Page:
Burkett sets out this afternoon on a tip phoned into the newsroom: Cars and mailboxes have been vandalized in Chesterfield County. Burkett works his cell phone while he maneuvers the big van onto the highway south, calling Chesterfield police, asking his assignment desk for directions to Cochise Trail, where the vandalism supposedly happened.
He has two hours to go before his first self-imposed deadline. “I have to finish shooting and start writing by 4:30. I have to start editing tape by 5. I have to have the live shot set up by 5:30. I go live in the 6 o’clock show.”
By 3 p.m., Burkett has tracked down Chesterfield police Maj. Andy Scruggs at police headquarters. Scruggs has agreed to describe the vandalism on camera. Burkett assembles his equipment with practiced, efficient ease, and the taping is over in five minutes.
Back in the van at 3:15, on the way to Cochise Trail, Burkett talks about being named the sexiest broadcaster in Richmond by radio station Q-94 two years ago. “I won a trip to the Bahamas,” he says. “That was great.” But Burkett doesn’t look all that sexy today. The afternoon drizzle has matted his short, brown hair. His charcoal gray pants already have mud splattered on them. His white shirt is damp and water is beading on his bright yellow Channel 6 News rain slicker. But his blue eyes are intense as he searches for street signs.
Ten minutes later he’s cruising Cochise Trail, spotting knocked-over mailboxes, flat tires and broken windows. At his first stop, the owner of a damaged vehicle agrees to talk to him. Burkett outfits her with a microphone, slings his camcorder up on his shoulder and starts asking questions.
Mark Neerman, who was Burkett’s boss at Channel 6 before taking a job as news director for the Fox affiliate in Las Vegas two months ago, says Burkett is among a growing number of solo acts in TV journalism. He and other local news managers say it’s a question of economics.
“Without a doubt you will see more of this kind of reporting,” Neerman says. “As the technology becomes smaller and easier to manage, it simply makes sense to send some reporters out on their own.”
“The equipment really has become quite portable,” says Harvey Powers, who is considered the dean of Richmond TV journalism. Powers has worked in television news here for more than 30 years and is now assistant vice president for new media at WWBT TV-12. He predicts one-man bands will be more important in smaller cities, but not necessarily in markets of Richmond’s size. As television becomes ever more driven by what reporters and anchors look like, “it’s hard to find an on-camera person who looks great and has the skill to report and the skill to shoot,” he says.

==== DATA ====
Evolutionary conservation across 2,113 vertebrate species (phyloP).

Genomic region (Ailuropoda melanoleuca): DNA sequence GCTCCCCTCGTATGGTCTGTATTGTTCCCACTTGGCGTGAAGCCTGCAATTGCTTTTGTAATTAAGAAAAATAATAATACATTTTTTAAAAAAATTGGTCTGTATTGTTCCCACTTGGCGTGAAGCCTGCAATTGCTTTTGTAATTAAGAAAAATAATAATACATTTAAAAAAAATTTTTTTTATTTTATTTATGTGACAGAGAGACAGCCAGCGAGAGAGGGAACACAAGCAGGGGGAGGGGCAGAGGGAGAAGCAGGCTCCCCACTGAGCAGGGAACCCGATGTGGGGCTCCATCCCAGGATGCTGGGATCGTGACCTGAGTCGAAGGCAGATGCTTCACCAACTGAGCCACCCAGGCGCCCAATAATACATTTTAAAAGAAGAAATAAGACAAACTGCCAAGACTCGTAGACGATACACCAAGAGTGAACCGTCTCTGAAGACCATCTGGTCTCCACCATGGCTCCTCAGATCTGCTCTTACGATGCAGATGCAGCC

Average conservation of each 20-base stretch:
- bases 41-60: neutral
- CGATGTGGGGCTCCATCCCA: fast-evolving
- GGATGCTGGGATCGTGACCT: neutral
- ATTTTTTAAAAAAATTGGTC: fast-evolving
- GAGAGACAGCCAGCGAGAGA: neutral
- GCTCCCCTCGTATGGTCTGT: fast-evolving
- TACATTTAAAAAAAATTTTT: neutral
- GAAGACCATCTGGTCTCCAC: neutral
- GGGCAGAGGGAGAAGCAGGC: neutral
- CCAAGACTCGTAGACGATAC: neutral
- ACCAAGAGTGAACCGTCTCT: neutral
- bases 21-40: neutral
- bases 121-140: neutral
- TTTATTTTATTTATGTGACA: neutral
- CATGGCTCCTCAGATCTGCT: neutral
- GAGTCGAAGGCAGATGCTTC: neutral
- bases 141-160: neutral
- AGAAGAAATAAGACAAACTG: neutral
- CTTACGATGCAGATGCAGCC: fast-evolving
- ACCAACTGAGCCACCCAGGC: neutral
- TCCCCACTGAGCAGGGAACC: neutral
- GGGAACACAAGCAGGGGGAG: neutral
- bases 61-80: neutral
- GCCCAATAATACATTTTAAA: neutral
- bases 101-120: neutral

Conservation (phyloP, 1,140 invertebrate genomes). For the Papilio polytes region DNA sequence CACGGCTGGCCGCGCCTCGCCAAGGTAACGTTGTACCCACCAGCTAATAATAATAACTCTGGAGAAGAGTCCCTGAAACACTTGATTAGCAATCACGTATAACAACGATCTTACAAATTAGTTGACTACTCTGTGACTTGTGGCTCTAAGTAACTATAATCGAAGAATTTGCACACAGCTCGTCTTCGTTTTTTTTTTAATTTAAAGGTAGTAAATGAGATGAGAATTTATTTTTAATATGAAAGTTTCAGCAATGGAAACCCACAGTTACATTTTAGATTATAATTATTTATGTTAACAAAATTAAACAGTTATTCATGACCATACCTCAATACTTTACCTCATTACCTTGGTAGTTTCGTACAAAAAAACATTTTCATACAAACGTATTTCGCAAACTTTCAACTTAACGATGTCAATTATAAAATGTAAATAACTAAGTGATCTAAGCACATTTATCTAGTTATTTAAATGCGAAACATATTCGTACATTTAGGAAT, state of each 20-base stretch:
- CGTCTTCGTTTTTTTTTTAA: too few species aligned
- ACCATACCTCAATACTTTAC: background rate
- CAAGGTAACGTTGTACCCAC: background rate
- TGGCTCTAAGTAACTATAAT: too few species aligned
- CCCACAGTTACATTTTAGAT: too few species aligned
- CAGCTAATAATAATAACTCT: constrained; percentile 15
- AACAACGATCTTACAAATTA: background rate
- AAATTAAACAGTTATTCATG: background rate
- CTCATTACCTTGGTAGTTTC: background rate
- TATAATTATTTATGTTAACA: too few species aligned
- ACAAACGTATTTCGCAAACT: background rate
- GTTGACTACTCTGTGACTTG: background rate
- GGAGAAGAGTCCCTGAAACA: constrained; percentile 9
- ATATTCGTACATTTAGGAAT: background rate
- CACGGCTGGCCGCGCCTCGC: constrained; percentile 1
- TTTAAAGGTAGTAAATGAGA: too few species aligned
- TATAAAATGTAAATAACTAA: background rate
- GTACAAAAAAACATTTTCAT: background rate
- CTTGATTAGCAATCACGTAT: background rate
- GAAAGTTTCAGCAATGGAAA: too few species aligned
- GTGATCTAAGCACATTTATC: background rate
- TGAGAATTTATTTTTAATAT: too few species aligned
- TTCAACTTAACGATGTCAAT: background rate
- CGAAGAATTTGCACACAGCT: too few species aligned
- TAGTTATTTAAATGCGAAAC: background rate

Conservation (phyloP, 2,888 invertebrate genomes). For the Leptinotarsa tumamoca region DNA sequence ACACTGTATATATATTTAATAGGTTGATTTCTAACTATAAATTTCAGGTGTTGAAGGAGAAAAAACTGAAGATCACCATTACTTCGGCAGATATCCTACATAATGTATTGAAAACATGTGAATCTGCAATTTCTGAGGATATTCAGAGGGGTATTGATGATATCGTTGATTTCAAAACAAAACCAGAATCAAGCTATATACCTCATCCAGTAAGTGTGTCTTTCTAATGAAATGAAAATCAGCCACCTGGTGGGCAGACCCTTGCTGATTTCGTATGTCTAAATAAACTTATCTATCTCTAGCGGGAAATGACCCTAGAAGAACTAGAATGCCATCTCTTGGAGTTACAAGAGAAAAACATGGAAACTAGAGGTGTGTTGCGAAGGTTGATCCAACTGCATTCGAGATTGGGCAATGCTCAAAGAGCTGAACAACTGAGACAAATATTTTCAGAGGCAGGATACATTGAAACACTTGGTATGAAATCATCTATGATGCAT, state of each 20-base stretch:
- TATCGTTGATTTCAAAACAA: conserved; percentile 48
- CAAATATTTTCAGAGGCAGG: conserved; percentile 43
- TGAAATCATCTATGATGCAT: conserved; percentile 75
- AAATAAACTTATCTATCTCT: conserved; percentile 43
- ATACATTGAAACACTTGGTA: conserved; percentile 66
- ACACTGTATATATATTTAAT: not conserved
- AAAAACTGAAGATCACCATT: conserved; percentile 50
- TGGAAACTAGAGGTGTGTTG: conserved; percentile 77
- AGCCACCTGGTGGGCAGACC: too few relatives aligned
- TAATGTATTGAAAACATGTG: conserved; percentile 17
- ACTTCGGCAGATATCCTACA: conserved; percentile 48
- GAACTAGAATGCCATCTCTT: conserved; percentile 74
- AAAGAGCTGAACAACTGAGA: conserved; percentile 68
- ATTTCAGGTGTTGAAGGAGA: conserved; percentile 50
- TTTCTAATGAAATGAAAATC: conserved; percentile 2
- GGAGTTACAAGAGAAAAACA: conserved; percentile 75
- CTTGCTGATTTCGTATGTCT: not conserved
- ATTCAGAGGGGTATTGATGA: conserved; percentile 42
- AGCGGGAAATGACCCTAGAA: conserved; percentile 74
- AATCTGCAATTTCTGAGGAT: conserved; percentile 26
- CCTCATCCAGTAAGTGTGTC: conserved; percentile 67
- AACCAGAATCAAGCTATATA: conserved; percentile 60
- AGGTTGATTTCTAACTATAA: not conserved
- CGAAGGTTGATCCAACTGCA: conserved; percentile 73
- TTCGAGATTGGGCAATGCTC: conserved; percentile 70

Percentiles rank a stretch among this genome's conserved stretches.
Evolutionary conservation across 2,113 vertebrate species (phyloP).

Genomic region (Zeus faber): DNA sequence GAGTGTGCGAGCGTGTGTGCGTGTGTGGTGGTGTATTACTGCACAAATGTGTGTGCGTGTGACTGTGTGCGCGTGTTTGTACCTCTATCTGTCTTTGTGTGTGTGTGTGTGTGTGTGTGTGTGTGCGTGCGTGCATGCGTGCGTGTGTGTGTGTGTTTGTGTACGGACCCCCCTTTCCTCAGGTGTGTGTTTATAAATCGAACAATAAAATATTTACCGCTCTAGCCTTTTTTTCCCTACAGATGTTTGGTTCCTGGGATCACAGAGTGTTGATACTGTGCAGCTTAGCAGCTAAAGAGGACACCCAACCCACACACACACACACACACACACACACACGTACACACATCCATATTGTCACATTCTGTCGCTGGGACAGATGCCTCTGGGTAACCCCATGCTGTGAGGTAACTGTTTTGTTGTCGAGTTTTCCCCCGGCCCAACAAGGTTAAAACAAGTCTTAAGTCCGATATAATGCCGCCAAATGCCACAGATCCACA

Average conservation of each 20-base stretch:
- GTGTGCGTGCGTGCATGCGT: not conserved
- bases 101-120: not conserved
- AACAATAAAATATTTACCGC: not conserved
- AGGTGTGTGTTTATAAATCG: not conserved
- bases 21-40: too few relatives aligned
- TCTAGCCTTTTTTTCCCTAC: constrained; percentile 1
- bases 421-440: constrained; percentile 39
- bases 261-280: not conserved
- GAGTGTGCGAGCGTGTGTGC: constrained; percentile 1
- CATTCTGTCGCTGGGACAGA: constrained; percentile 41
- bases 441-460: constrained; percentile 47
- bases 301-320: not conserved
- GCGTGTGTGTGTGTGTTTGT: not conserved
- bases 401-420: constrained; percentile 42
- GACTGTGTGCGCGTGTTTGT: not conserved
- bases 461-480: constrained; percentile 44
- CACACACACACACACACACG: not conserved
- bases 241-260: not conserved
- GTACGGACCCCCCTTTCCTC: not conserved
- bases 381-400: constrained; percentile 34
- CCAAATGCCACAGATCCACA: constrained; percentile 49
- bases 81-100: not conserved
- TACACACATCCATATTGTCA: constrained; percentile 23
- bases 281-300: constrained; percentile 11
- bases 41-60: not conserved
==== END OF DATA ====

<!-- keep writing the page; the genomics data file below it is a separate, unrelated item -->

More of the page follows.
But Neerman says it’s not just smaller news organizations that see the economic value of one-man-bands: “The BBC is helping to pioneer this concept at the [international] level. Reporters there are now able to head to stories on their own, leaving behind a crew of two or three people. They’re able to spend more time with interview sources and dig deeper one-on-one, without the potentially intimidating crew and technology.”
But can one person adequately do both jobs? And will the quality of TV reporting suffer as a consequence?
Burkett says it’s a matter of “rolling with the punches — but sometimes it’s difficult to juggle both.” He likes being a one-man band, handling reporting and videography. “I don’t think I could pick just one or the other.”
Back on Cochise Trail, it’s 3:45 and Burkett is looking for a high spot in the neighborhood to park his truck and send a microwave signal back to Channel 6’s studio. He finds a likely hill and raises the truck’s 40-foot mast, establishing contact on the first try. By 4:05 he’s watching the tape he just shot, logging sound bites and mapping out the story in his mind. At 4:16 he’s recording his narration at the editing desk in the back of the van. “Three, two, one ... Jennifer Johnson had to stay home today, but it’s not because she planned it that way. ...”
The rain beats down on the roof of the van as Burkett tinkers with the editing equipment at 4:22. “Something’s not working,” he mutters. He unplugs a power cord and tries another socket. “That was it,” he says. “The oldest trick in the book.” Sometimes he’s an engineer, too.
By 4:48, the vandalism piece is edited and ready to feed. “It’s done, it’s dirty, I’ve done my thing,” he says. At 4:51, master control confirms receipt of the feed and the pace slows. Burkett sets up a camera outside the truck for his live shot at 6. He covers it with what he calls a “camera condom” — a plastic cover — to keep it dry. “We’re ahead of schedule,” he says.
It’s getting colder outside. Burkett runs his lines in the warmth of the truck and talks about why it’s important to broadcast live from Cochise Trail tonight. His reasoning is direct: “To show we are here.”
Shortly after 6, Burkett is standing in the drizzle reporting “live from Chesterfield” as he introduces his taped package. By 6:08, the mast is down, the truck is on the road with the heater going full blast, and Burkett is wondering what his next assignment will be. “I don’t mean to sound morbid, but I want something to make the adrenaline pump.”
In the back of the truck, VCU intern Allison Lipchak is still quietly observing.
“What do you think of one-man bands?” a reporter asks her.
“In the future,” she says, “if you’re not a one-man band, you’re going to have a tough time finding a job.” S
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